There are marked differences in tone and mood. The Tin Soldier has a pensive seriousness. The Paper Bag Princess is upbeat-adventure, excitement and lively fun. And the language is richly contrastedthe first, the measured, and somewhat elevated prose of the nineteenth century; the second, relaxed and contemporary vigourbut onstage, the most emphatic contrast between the two stories is, as it must be, production styles.

Pamela Payne Review: Lowdown Magazine, Australia, August 1994


Design for the Tin Soldier juxtaposed scale with rows of giant tin soldier cuts outs, and a smaller articulated steadfast one over whom loomed a giant rat as his paper boat rushed down the drain. The boat itself sailed as a small shadow past tall terraces as well as carrying the puppet across the stage in a black theatre world. The dragon who succumbed to the wiles of the Paper Bag Princess was huge to the actors/dancers who worked with it.

The Melbourne-hailing Handspan Theatre, obviously adept at fusing many theatrical forms (such as puppetry, dance and mime) into an exciting and reconstituted whole, creates magical effects. All the seemingly disparate elements of dance puppetry and narration are orchestrated and arranged to spellbinding effect.

Pamela Payne Review: Lowdown Magazine, Australia, August 1994


Reviews for THE TIN SOLDIER AND THE PAPER BAG PRINCESS hailed it as a major success:

This Out of the Box Festival production is nothing short of a triumph. A magnificent and at-times breathtaking piece of visual theatre, it is being touted as one of the premier productions of the festival – and this is no exaggeration.

Richard Waller, The Courier Mail, 1994

The Melbourne-based company's use of large scale puppetry added special magic to an enchanting Festival and reminds us of a time when everything except ouyrselves looked larger than life

Joyce Morgan, The Australian, 1994


THE TIN SOLDIER and THE PAPER BAG PRINCESS was produced by Handspan with the Queensland Performing Arts Trust specifically for the Out of the Box Festival and despite its success, it played only the Festival season. Its future touring potential was undoubtedly limited by the distance between its collaborating producers and their independent programming priorities. It was also an expensive work for the viable box office capacity of its young audiences and its cross disciplinary casting meant that the work could not remain in company repertoire but would require re-mounting for any future engagements.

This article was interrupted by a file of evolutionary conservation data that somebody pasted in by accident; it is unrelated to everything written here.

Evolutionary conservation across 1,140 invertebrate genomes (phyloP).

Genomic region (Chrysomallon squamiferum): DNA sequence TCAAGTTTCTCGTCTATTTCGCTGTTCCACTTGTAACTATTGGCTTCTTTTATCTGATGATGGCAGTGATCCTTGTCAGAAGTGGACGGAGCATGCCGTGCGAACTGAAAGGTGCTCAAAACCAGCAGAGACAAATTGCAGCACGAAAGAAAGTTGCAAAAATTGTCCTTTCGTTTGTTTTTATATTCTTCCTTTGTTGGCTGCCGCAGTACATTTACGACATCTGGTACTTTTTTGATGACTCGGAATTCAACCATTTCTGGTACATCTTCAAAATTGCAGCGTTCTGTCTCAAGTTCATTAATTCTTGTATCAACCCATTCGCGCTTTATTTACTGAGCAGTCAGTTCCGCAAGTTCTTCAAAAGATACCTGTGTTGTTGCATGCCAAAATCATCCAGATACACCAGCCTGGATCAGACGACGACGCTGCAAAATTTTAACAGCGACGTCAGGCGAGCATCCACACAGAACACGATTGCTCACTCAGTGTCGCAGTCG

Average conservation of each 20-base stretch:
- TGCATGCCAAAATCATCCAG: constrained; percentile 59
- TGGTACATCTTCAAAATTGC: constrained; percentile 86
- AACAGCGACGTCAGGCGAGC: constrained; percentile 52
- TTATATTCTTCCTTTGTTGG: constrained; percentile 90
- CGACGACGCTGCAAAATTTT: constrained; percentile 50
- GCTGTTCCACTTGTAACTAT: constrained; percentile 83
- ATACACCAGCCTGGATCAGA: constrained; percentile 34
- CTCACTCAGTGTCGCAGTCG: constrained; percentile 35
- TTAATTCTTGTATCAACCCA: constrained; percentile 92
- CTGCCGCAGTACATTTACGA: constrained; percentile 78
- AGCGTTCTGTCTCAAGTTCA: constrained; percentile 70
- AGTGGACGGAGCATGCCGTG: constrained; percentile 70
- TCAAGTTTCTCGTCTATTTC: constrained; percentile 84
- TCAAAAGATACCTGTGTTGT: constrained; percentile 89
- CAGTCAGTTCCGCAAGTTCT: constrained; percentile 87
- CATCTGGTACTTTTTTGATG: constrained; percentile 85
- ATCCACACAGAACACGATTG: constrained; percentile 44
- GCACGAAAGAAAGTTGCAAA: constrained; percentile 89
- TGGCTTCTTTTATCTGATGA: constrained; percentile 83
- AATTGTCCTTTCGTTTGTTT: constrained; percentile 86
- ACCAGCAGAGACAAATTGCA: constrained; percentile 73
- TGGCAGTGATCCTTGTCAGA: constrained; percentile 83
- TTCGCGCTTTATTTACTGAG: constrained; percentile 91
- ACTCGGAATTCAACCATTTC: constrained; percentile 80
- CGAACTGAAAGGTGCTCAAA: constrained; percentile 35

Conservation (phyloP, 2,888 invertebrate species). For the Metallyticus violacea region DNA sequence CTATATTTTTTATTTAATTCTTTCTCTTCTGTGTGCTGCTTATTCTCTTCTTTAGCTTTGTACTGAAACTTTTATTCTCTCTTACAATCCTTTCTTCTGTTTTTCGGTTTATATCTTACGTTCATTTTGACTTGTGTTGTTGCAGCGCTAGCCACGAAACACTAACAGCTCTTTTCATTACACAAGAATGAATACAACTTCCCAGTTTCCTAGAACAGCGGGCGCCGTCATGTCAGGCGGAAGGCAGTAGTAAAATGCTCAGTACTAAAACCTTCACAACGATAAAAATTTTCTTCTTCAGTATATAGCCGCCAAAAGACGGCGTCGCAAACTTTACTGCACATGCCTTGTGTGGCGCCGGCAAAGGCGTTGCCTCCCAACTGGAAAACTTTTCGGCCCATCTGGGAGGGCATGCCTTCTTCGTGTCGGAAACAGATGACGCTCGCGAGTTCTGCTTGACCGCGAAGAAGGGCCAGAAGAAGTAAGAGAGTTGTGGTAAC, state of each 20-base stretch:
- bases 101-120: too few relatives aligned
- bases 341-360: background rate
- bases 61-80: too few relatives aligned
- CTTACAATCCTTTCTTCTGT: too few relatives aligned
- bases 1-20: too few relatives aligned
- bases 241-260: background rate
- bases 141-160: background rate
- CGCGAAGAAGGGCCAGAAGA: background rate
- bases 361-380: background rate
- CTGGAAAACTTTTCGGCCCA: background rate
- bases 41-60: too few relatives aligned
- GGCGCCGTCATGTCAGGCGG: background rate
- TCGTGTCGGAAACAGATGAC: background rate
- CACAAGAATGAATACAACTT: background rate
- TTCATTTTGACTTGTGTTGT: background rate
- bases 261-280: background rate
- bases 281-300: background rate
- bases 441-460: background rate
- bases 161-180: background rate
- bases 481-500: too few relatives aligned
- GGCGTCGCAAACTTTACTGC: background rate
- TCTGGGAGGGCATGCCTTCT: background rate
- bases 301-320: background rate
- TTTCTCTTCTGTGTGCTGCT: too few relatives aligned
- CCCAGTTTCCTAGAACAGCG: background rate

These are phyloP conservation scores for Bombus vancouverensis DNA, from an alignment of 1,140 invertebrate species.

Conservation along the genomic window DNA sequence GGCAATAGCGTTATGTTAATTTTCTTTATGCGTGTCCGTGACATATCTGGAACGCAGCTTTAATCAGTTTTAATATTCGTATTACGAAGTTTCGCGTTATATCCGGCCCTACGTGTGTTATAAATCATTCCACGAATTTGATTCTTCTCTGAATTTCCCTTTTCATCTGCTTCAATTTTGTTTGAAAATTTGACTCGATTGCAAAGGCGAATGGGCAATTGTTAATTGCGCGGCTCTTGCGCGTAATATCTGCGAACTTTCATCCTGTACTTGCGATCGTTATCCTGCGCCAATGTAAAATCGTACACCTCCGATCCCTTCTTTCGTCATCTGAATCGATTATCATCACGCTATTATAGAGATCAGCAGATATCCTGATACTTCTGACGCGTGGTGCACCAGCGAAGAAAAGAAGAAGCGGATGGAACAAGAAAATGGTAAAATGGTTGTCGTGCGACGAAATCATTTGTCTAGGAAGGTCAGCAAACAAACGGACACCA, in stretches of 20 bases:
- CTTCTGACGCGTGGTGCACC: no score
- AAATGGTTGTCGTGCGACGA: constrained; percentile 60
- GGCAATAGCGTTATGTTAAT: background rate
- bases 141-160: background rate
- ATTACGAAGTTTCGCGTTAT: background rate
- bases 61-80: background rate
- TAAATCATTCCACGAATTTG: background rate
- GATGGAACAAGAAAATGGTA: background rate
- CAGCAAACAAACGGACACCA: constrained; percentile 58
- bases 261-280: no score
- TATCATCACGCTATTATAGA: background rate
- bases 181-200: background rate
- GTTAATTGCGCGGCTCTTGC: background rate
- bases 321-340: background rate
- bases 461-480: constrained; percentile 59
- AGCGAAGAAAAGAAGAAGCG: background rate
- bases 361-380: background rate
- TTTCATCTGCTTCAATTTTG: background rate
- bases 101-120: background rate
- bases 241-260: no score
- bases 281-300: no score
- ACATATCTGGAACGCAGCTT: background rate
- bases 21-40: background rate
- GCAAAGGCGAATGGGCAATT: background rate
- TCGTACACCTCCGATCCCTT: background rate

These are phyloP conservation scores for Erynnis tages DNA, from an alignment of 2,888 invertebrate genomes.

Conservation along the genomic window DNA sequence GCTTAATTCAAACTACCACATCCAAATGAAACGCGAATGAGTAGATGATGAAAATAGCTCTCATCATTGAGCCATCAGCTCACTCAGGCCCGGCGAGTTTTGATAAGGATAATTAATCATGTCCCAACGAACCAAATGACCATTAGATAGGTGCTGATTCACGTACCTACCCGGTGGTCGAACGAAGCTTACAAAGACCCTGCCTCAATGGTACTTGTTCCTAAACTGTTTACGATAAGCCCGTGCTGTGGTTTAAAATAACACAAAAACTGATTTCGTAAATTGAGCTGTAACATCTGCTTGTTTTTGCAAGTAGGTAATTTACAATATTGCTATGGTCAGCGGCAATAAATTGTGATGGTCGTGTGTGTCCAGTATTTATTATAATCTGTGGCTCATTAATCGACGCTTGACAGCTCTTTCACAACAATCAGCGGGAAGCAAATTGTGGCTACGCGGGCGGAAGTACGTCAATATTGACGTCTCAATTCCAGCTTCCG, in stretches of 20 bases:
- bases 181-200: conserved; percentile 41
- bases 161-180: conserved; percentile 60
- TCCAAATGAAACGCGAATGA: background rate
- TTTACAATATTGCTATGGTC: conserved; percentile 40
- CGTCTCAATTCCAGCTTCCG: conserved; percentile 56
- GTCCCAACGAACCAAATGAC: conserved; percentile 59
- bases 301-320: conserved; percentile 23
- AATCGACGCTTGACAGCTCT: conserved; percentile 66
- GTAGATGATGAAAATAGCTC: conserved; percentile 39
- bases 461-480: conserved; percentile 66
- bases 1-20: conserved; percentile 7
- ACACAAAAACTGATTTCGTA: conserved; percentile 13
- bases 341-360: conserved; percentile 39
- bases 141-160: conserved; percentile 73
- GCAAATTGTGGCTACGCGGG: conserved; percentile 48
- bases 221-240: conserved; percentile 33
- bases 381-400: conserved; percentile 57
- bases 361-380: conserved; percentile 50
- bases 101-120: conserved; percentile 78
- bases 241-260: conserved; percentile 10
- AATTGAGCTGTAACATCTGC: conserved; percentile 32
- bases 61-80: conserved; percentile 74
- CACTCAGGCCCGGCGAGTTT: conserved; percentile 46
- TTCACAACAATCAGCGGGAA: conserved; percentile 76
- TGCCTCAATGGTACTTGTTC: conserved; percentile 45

Handspan in 1994 was less interested in theatre for young audiences than in its early years, and the work was in fact, the last theatre production that Handspan created in this genre.


  • The Paper Bag Princess by Robert Munsch, illustrated by Michael Martchenko Ashton Scholastic, Australia, 1980

Scroll back to Click Tabs: The People & The Performances


Creative team
Concept John Kotzas
Writer The Steadfast Tin Soldier by Hans Christian Anderson
The Paper Bag Princess by Robert Munsch
Director John Rogers
Dramaturgy John Romeril
Composer Mark Isham, The Tin Soldier
Boris Conley, The Paper Bag Princess
Choreographer Maggie Wilson
Puppet Designer Rod Primrose
Set Designer Richard Jeziorny
Costume Designer Maria Cleary
Lighting Designer David Walters
Performers
Narrator Helen Morse
Dancer Victoria Huff
Dancer Tim Davey
Puppeteer Katy Bowman
Puppeteer Peter Seaborn
Puppeteer Mary Sutherland
Puppeteer Sean Masterson
Production team
Puppet Makers Cliff Dolliver, Mary Sutherland, Priscilla Johnson, Teresa Beks
Production Manager Iain Audsley (QPAC), Liz Pain ( Handspan)
Stage Manager Mikkel Mynster
Seasons
13 – 19 June 1994 Lyric Theatre, Queensland Performing Arts Centre (QPAC)
Total performances 11
Total audience unknown











The Paper Bag Princess
Publicity Photograph
(Fr L) Unknown, Mary Sutherland, Peter Seaborn, Unknown with Victoria Huff (centre)

Photographer Unknown, 1994

(Click photo to enlarge)


Scroll back to Click Tab: The Production






For Young People: